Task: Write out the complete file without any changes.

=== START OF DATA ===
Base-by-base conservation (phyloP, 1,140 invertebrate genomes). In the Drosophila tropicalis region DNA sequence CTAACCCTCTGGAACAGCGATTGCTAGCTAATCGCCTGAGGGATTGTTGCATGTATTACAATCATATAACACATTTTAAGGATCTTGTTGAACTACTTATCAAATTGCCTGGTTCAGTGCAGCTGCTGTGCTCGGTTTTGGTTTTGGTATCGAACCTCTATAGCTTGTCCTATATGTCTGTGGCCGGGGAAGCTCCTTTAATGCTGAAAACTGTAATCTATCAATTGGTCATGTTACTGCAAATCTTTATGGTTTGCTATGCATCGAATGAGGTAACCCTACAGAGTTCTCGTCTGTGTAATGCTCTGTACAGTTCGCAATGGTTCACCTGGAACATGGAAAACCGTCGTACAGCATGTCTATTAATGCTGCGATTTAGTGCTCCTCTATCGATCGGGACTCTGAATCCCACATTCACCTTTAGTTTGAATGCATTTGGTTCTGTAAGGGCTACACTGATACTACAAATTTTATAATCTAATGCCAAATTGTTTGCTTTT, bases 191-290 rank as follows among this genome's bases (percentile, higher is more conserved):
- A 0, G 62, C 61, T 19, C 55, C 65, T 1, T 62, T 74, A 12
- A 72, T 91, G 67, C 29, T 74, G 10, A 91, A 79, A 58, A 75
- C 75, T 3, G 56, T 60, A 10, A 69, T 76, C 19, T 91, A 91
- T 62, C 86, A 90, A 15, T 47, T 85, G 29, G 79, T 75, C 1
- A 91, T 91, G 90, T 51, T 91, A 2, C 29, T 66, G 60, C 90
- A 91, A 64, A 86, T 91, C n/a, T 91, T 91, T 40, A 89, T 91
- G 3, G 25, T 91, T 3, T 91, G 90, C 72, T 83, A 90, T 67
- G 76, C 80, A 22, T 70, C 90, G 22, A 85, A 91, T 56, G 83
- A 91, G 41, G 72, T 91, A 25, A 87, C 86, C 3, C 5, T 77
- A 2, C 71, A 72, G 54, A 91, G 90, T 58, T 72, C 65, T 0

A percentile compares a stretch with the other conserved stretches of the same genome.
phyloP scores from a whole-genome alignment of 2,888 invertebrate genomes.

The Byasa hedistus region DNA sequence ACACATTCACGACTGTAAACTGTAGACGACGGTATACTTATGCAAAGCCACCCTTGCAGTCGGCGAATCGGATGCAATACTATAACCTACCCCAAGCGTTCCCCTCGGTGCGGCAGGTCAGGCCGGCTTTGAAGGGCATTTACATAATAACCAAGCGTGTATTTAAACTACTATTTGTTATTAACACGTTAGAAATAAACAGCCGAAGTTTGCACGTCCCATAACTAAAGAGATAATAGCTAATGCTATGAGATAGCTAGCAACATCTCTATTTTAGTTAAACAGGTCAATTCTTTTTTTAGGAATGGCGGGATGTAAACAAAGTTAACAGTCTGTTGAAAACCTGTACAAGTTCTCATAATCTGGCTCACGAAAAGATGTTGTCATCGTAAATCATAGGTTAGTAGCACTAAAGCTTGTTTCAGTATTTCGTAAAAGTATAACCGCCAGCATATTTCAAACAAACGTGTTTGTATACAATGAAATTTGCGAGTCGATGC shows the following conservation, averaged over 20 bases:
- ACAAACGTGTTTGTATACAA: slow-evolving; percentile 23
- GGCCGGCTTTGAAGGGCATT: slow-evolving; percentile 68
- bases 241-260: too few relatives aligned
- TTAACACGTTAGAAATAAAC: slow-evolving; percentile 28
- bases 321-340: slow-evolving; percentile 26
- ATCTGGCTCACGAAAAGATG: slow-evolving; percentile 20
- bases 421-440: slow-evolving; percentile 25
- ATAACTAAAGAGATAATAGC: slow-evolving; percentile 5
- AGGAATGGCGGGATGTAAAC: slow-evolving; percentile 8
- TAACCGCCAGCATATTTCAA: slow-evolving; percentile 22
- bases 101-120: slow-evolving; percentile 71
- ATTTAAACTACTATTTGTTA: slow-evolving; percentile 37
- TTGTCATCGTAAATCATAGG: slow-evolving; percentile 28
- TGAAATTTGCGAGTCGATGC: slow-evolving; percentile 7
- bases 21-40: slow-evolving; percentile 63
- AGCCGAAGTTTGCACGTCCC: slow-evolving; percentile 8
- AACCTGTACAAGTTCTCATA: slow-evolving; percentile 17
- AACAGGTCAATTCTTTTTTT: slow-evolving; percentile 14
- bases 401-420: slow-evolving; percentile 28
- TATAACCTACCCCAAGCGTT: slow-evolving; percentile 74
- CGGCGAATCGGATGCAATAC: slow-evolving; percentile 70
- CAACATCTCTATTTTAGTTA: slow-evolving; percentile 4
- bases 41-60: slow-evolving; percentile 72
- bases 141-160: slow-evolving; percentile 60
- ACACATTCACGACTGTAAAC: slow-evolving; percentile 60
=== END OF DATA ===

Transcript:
Base-by-base conservation (phyloP, 1,140 invertebrate genomes). In the Drosophila tropicalis region DNA sequence CTAACCCTCTGGAACAGCGATTGCTAGCTAATCGCCTGAGGGATTGTTGCATGTATTACAATCATATAACACATTTTAAGGATCTTGTTGAACTACTTATCAAATTGCCTGGTTCAGTGCAGCTGCTGTGCTCGGTTTTGGTTTTGGTATCGAACCTCTATAGCTTGTCCTATATGTCTGTGGCCGGGGAAGCTCCTTTAATGCTGAAAACTGTAATCTATCAATTGGTCATGTTACTGCAAATCTTTATGGTTTGCTATGCATCGAATGAGGTAACCCTACAGAGTTCTCGTCTGTGTAATGCTCTGTACAGTTCGCAATGGTTCACCTGGAACATGGAAAACCGTCGTACAGCATGTCTATTAATGCTGCGATTTAGTGCTCCTCTATCGATCGGGACTCTGAATCCCACATTCACCTTTAGTTTGAATGCATTTGGTTCTGTAAGGGCTACACTGATACTACAAATTTTATAATCTAATGCCAAATTGTTTGCTTTT, bases 191-290 rank as follows among this genome's bases (percentile, higher is more conserved):
- A 0, G 62, C 61, T 19, C 55, C 65, T 1, T 62, T 74, A 12
- A 72, T 91, G 67, C 29, T 74, G 10, A 91, A 79, A 58, A 75
- C 75, T 3, G 56, T 60, A 10, A 69, T 76, C 19, T 91, A 91
- T 62, C 86, A 90, A 15, T 47, T 85, G 29, G 79, T 75, C 1
- A 91, T 91, G 90, T 51, T 91, A 2, C 29, T 66, G 60, C 90
- A 91, A 64, A 86, T 91, C n/a, T 91, T 91, T 40, A 89, T 91
- G 3, G 25, T 91, T 3, T 91, G 90, C 72, T 83, A 90, T 67
- G 76, C 80, A 22, T 70, C 90, G 22, A 85, A 91, T 56, G 83
- A 91, G 41, G 72, T 91, A 25, A 87, C 86, C 3, C 5, T 77
- A 2, C 71, A 72, G 54, A 91, G 90, T 58, T 72, C 65, T 0

A percentile compares a stretch with the other conserved stretches of the same genome.
phyloP scores from a whole-genome alignment of 2,888 invertebrate genomes.

The Byasa hedistus region DNA sequence ACACATTCACGACTGTAAACTGTAGACGACGGTATACTTATGCAAAGCCACCCTTGCAGTCGGCGAATCGGATGCAATACTATAACCTACCCCAAGCGTTCCCCTCGGTGCGGCAGGTCAGGCCGGCTTTGAAGGGCATTTACATAATAACCAAGCGTGTATTTAAACTACTATTTGTTATTAACACGTTAGAAATAAACAGCCGAAGTTTGCACGTCCCATAACTAAAGAGATAATAGCTAATGCTATGAGATAGCTAGCAACATCTCTATTTTAGTTAAACAGGTCAATTCTTTTTTTAGGAATGGCGGGATGTAAACAAAGTTAACAGTCTGTTGAAAACCTGTACAAGTTCTCATAATCTGGCTCACGAAAAGATGTTGTCATCGTAAATCATAGGTTAGTAGCACTAAAGCTTGTTTCAGTATTTCGTAAAAGTATAACCGCCAGCATATTTCAAACAAACGTGTTTGTATACAATGAAATTTGCGAGTCGATGC shows the following conservation, averaged over 20 bases:
- ACAAACGTGTTTGTATACAA: slow-evolving; percentile 23
- GGCCGGCTTTGAAGGGCATT: slow-evolving; percentile 68
- bases 241-260: too few relatives aligned
- TTAACACGTTAGAAATAAAC: slow-evolving; percentile 28
- bases 321-340: slow-evolving; percentile 26
- ATCTGGCTCACGAAAAGATG: slow-evolving; percentile 20
- bases 421-440: slow-evolving; percentile 25
- ATAACTAAAGAGATAATAGC: slow-evolving; percentile 5
- AGGAATGGCGGGATGTAAAC: slow-evolving; percentile 8
- TAACCGCCAGCATATTTCAA: slow-evolving; percentile 22
- bases 101-120: slow-evolving; percentile 71
- ATTTAAACTACTATTTGTTA: slow-evolving; percentile 37
- TTGTCATCGTAAATCATAGG: slow-evolving; percentile 28
- TGAAATTTGCGAGTCGATGC: slow-evolving; percentile 7
- bases 21-40: slow-evolving; percentile 63
- AGCCGAAGTTTGCACGTCCC: slow-evolving; percentile 8
- AACCTGTACAAGTTCTCATA: slow-evolving; percentile 17
- AACAGGTCAATTCTTTTTTT: slow-evolving; percentile 14
- bases 401-420: slow-evolving; percentile 28
- TATAACCTACCCCAAGCGTT: slow-evolving; percentile 74
- CGGCGAATCGGATGCAATAC: slow-evolving; percentile 70
- CAACATCTCTATTTTAGTTA: slow-evolving; percentile 4
- bases 41-60: slow-evolving; percentile 72
- bases 141-160: slow-evolving; percentile 60
- ACACATTCACGACTGTAAAC: slow-evolving; percentile 60